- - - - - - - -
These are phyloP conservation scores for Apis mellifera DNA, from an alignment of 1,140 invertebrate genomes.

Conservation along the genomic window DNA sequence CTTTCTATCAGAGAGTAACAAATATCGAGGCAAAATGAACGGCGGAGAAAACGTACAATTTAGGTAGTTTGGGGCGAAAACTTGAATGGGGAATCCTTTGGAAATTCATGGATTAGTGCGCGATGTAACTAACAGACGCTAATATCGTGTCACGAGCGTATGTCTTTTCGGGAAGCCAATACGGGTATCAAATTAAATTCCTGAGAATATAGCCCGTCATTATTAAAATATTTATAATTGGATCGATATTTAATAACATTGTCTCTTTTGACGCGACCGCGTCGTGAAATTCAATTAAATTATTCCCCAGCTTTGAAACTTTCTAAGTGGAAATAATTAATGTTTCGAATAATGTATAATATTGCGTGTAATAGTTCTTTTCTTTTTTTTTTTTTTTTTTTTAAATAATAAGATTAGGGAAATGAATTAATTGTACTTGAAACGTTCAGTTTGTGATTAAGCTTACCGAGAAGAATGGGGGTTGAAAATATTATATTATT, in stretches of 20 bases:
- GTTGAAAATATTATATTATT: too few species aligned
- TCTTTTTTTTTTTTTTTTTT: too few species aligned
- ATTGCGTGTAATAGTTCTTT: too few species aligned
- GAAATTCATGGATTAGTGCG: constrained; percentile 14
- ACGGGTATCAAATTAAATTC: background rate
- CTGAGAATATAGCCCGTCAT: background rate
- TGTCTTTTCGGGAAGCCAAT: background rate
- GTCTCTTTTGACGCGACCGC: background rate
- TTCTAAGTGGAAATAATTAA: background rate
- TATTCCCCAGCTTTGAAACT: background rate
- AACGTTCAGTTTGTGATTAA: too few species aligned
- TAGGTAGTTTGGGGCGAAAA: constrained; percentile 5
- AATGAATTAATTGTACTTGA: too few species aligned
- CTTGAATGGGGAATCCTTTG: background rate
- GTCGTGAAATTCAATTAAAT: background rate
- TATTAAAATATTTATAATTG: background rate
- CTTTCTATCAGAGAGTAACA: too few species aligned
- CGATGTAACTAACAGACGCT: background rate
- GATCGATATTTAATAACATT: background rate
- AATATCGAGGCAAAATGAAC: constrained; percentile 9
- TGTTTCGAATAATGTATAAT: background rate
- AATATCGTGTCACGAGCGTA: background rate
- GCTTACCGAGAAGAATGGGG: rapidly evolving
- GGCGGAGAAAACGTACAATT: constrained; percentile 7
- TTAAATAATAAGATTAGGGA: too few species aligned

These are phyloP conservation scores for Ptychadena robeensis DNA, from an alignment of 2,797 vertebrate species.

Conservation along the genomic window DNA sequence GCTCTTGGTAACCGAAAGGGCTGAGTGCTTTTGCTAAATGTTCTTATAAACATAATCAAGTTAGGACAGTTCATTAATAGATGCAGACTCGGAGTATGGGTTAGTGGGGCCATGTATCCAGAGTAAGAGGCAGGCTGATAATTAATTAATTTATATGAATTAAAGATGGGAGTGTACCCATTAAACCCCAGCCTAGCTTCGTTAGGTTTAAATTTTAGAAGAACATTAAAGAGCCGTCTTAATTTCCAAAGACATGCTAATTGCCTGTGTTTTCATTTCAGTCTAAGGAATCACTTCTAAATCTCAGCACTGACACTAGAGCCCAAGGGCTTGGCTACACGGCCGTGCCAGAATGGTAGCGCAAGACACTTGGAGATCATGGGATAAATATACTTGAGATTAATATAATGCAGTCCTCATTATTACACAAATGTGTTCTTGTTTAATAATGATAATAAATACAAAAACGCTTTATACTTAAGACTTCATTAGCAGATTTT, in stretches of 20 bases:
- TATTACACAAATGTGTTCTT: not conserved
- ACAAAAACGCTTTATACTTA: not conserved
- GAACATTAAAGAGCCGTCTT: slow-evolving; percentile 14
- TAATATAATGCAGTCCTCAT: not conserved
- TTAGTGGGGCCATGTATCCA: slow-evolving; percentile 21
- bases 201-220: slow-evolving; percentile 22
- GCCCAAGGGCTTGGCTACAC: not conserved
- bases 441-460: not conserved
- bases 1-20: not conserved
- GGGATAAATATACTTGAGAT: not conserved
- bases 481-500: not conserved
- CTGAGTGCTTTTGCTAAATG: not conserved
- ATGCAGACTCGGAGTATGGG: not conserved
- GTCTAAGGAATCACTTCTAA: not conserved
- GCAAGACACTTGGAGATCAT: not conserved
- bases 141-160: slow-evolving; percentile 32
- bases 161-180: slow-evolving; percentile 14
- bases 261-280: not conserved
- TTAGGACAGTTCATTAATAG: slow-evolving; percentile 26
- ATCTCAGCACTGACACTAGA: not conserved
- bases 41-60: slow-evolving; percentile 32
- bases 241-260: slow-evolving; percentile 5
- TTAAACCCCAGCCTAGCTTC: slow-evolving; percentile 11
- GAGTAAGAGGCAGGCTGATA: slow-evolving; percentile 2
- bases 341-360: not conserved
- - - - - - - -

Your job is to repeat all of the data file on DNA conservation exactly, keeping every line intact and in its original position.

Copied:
These are phyloP conservation scores for Apis mellifera DNA, from an alignment of 1,140 invertebrate genomes.

Conservation along the genomic window DNA sequence CTTTCTATCAGAGAGTAACAAATATCGAGGCAAAATGAACGGCGGAGAAAACGTACAATTTAGGTAGTTTGGGGCGAAAACTTGAATGGGGAATCCTTTGGAAATTCATGGATTAGTGCGCGATGTAACTAACAGACGCTAATATCGTGTCACGAGCGTATGTCTTTTCGGGAAGCCAATACGGGTATCAAATTAAATTCCTGAGAATATAGCCCGTCATTATTAAAATATTTATAATTGGATCGATATTTAATAACATTGTCTCTTTTGACGCGACCGCGTCGTGAAATTCAATTAAATTATTCCCCAGCTTTGAAACTTTCTAAGTGGAAATAATTAATGTTTCGAATAATGTATAATATTGCGTGTAATAGTTCTTTTCTTTTTTTTTTTTTTTTTTTTAAATAATAAGATTAGGGAAATGAATTAATTGTACTTGAAACGTTCAGTTTGTGATTAAGCTTACCGAGAAGAATGGGGGTTGAAAATATTATATTATT, in stretches of 20 bases:
- GTTGAAAATATTATATTATT: too few species aligned
- TCTTTTTTTTTTTTTTTTTT: too few species aligned
- ATTGCGTGTAATAGTTCTTT: too few species aligned
- GAAATTCATGGATTAGTGCG: constrained; percentile 14
- ACGGGTATCAAATTAAATTC: background rate
- CTGAGAATATAGCCCGTCAT: background rate
- TGTCTTTTCGGGAAGCCAAT: background rate
- GTCTCTTTTGACGCGACCGC: background rate
- TTCTAAGTGGAAATAATTAA: background rate
- TATTCCCCAGCTTTGAAACT: background rate
- AACGTTCAGTTTGTGATTAA: too few species aligned
- TAGGTAGTTTGGGGCGAAAA: constrained; percentile 5
- AATGAATTAATTGTACTTGA: too few species aligned
- CTTGAATGGGGAATCCTTTG: background rate
- GTCGTGAAATTCAATTAAAT: background rate
- TATTAAAATATTTATAATTG: background rate
- CTTTCTATCAGAGAGTAACA: too few species aligned
- CGATGTAACTAACAGACGCT: background rate
- GATCGATATTTAATAACATT: background rate
- AATATCGAGGCAAAATGAAC: constrained; percentile 9
- TGTTTCGAATAATGTATAAT: background rate
- AATATCGTGTCACGAGCGTA: background rate
- GCTTACCGAGAAGAATGGGG: rapidly evolving
- GGCGGAGAAAACGTACAATT: constrained; percentile 7
- TTAAATAATAAGATTAGGGA: too few species aligned

These are phyloP conservation scores for Ptychadena robeensis DNA, from an alignment of 2,797 vertebrate species.

Conservation along the genomic window DNA sequence GCTCTTGGTAACCGAAAGGGCTGAGTGCTTTTGCTAAATGTTCTTATAAACATAATCAAGTTAGGACAGTTCATTAATAGATGCAGACTCGGAGTATGGGTTAGTGGGGCCATGTATCCAGAGTAAGAGGCAGGCTGATAATTAATTAATTTATATGAATTAAAGATGGGAGTGTACCCATTAAACCCCAGCCTAGCTTCGTTAGGTTTAAATTTTAGAAGAACATTAAAGAGCCGTCTTAATTTCCAAAGACATGCTAATTGCCTGTGTTTTCATTTCAGTCTAAGGAATCACTTCTAAATCTCAGCACTGACACTAGAGCCCAAGGGCTTGGCTACACGGCCGTGCCAGAATGGTAGCGCAAGACACTTGGAGATCATGGGATAAATATACTTGAGATTAATATAATGCAGTCCTCATTATTACACAAATGTGTTCTTGTTTAATAATGATAATAAATACAAAAACGCTTTATACTTAAGACTTCATTAGCAGATTTT, in stretches of 20 bases:
- TATTACACAAATGTGTTCTT: not conserved
- ACAAAAACGCTTTATACTTA: not conserved
- GAACATTAAAGAGCCGTCTT: slow-evolving; percentile 14
- TAATATAATGCAGTCCTCAT: not conserved
- TTAGTGGGGCCATGTATCCA: slow-evolving; percentile 21
- bases 201-220: slow-evolving; percentile 22
- GCCCAAGGGCTTGGCTACAC: not conserved
- bases 441-460: not conserved
- bases 1-20: not conserved
- GGGATAAATATACTTGAGAT: not conserved
- bases 481-500: not conserved
- CTGAGTGCTTTTGCTAAATG: not conserved
- ATGCAGACTCGGAGTATGGG: not conserved
- GTCTAAGGAATCACTTCTAA: not conserved
- GCAAGACACTTGGAGATCAT: not conserved
- bases 141-160: slow-evolving; percentile 32
- bases 161-180: slow-evolving; percentile 14
- bases 261-280: not conserved
- TTAGGACAGTTCATTAATAG: slow-evolving; percentile 26
- ATCTCAGCACTGACACTAGA: not conserved
- bases 41-60: slow-evolving; percentile 32
- bases 241-260: slow-evolving; percentile 5
- TTAAACCCCAGCCTAGCTTC: slow-evolving; percentile 11
- GAGTAAGAGGCAGGCTGATA: slow-evolving; percentile 2
- bases 341-360: not conserved